The Great Gatsby
F. Scott Fitzgerald
I, of course, had to start off the twenties reading the perhaps most famous book set in that time period (20ies). Because, as I learned, during my winter break I have become predictable.
I found the green light to be confusing. Not the metaphor, but the actual green light. I don’t think that they had green light bulbs in the twenties, so how did they achieve a light like that? The only thing I can think of, is having oxidized copper in the lamp screen but that seems a bit too complicated. Also, who names a place where rich people live, West and East Egg? Gatsby was an agreeable character, his optimism was inspiring although it at times was more delusional than admirable. It’s interesting how a book about a lonely and sad man gets turned into an excuse to party. Side note, the latest movie adaptation has a serious lack of jazz-music.
The Kingdom of Copper
I went and bought it right after finishing The City of Brass, Review Here . I waited a couple of weeks before reading it, in order to not get the books mixed up. I did not expect the five year time jump, but it certainly made sense. I find Ali’s new powers rather confusing, but so does all of the characters, hopefully answers will be provided in the next book. This book tackles segregation and racism in an admirable way. But what I enjoy most, is the ongoing debate on whether to let past misdeeds affect future beneficial deeds. It is after all a rather important topic, should you prevent something good from happening just because the site was used for evil in the past? In addition to Chakraborty taking on morality, I immensely enjoy her take on magic, her worldbuilding is intricate and believable. Chakraborty is a master of cliffhangers, among many other things, which is very frustrating. I want the next book now! Sadly I will have to wait a few months.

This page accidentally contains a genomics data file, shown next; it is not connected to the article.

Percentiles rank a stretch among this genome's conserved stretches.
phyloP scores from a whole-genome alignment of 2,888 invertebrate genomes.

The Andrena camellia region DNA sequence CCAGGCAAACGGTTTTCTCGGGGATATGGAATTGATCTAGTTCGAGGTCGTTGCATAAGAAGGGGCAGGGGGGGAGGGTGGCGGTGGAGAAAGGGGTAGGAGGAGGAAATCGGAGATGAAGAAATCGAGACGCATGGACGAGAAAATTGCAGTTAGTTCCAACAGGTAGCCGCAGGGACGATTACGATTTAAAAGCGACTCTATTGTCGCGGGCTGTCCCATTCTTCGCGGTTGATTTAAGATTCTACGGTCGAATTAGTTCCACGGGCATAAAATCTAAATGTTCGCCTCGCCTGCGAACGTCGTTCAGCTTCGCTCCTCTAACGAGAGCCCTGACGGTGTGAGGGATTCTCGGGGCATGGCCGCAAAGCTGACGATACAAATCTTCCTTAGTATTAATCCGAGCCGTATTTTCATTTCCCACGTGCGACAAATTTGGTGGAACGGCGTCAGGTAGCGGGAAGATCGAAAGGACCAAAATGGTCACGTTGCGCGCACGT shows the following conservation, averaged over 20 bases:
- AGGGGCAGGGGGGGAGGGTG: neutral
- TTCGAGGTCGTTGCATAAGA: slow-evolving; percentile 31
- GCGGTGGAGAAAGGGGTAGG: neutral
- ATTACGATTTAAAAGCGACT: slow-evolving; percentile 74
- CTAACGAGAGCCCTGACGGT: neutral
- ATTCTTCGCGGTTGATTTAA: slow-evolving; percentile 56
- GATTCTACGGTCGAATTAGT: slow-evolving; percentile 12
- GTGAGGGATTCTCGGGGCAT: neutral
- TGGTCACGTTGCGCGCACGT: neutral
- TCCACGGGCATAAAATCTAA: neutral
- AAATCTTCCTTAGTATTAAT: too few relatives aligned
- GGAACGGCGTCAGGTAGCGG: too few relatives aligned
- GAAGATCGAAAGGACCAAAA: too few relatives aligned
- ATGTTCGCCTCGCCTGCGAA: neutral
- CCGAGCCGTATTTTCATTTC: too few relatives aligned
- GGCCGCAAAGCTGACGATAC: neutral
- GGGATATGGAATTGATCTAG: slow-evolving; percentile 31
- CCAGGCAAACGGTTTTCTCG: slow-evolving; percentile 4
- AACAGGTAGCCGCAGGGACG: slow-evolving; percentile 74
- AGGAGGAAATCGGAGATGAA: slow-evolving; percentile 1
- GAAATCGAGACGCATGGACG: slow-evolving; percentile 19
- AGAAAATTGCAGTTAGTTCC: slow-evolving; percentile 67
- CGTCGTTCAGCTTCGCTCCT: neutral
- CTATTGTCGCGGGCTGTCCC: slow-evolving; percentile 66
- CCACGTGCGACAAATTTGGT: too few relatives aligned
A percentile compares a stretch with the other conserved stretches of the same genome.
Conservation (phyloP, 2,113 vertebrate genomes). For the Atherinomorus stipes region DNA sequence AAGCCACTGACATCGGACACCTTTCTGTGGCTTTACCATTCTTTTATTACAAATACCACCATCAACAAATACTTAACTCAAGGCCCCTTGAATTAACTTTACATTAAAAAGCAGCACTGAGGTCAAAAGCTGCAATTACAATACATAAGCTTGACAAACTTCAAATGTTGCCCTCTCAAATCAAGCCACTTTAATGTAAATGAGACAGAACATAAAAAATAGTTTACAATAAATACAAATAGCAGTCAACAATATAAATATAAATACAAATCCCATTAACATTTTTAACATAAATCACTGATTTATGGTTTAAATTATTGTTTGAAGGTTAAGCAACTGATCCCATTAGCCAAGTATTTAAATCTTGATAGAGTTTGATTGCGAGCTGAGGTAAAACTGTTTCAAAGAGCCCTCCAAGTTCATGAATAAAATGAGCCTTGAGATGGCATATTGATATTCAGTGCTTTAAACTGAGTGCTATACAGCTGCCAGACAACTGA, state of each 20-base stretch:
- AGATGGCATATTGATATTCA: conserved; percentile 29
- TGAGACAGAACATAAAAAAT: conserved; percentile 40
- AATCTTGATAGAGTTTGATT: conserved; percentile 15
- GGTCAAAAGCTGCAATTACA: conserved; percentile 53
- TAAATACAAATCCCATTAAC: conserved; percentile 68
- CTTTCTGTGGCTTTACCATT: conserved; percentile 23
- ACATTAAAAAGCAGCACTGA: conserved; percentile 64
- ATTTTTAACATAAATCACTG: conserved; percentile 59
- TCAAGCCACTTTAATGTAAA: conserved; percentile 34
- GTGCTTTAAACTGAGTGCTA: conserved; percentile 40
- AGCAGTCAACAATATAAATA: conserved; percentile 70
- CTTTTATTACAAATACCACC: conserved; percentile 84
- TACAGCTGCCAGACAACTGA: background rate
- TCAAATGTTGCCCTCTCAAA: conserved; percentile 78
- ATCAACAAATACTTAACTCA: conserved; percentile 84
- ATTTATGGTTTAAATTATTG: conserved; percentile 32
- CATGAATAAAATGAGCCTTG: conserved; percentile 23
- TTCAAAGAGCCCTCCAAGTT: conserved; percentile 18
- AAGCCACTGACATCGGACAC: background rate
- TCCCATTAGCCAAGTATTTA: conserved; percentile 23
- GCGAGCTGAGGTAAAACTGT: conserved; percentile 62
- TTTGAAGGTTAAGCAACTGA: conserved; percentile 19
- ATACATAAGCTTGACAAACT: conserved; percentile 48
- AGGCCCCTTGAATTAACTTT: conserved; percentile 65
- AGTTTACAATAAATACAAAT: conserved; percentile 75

Stay with me
Partly due to not wanting to remain predictable, I read this book. The other part was because my mother’s book club was reading it and I wanted to join them in a discussion. Despite my initial reservations (that it was a book for older women) I found that I liked it. It was far out of my comfort zone and I found little in the story to relate to. At times I found the main character embarrassing, because the things that she did in order to try and get pregnant was to much for me, had I ever been interested in having children, then perhaps I wouldn’t have felt like that. The interesting thing, is that there were actually two main characters, although I’m unsure if they got an equal amount of page time. Anyhow, I truly felt like this was the woman’s book, and that her husband was just there to move her story forward. He was too me, something I had to put up with while reading. Still, Adébáyọ wrote in such a way that I just had to continue reading, it takes a lot of skills to make something unfamiliar captivating. While I still do not feel able to relate to any of the themes in the story, I feel like I left the book with a greater understanding of other people than before beginning, and isn’t that the point of reading?
Turning darkness into light
This is the stand-alone sequel to the wonderful series “The memories of lady Trent” which combined two of my favourite subjects, natural science and dragons. Brennan’s book series makes me want to be a 19-century scholar who makes marvelous scientific discoveries and helps shatter the glass ceiling while finding my academic soulmate. Since time travel is impossible I will instead settle for becoming a scientist with an immense interest in history. A scientist for a partner would also be nice. In “Turning darkness into light” we no longer follow lady Trent and her natural science, instead we follow her granddaughter Audrey, who is an archeologist, also one of my favourite subjects. The book is just as awesome as it’s predecessors. But instead of just tackling sexism, this book also criticizes xenophobia, something that’s always good to criticise. I hope that this sequel is also turned into a series, I truly adore Brennan’s writing.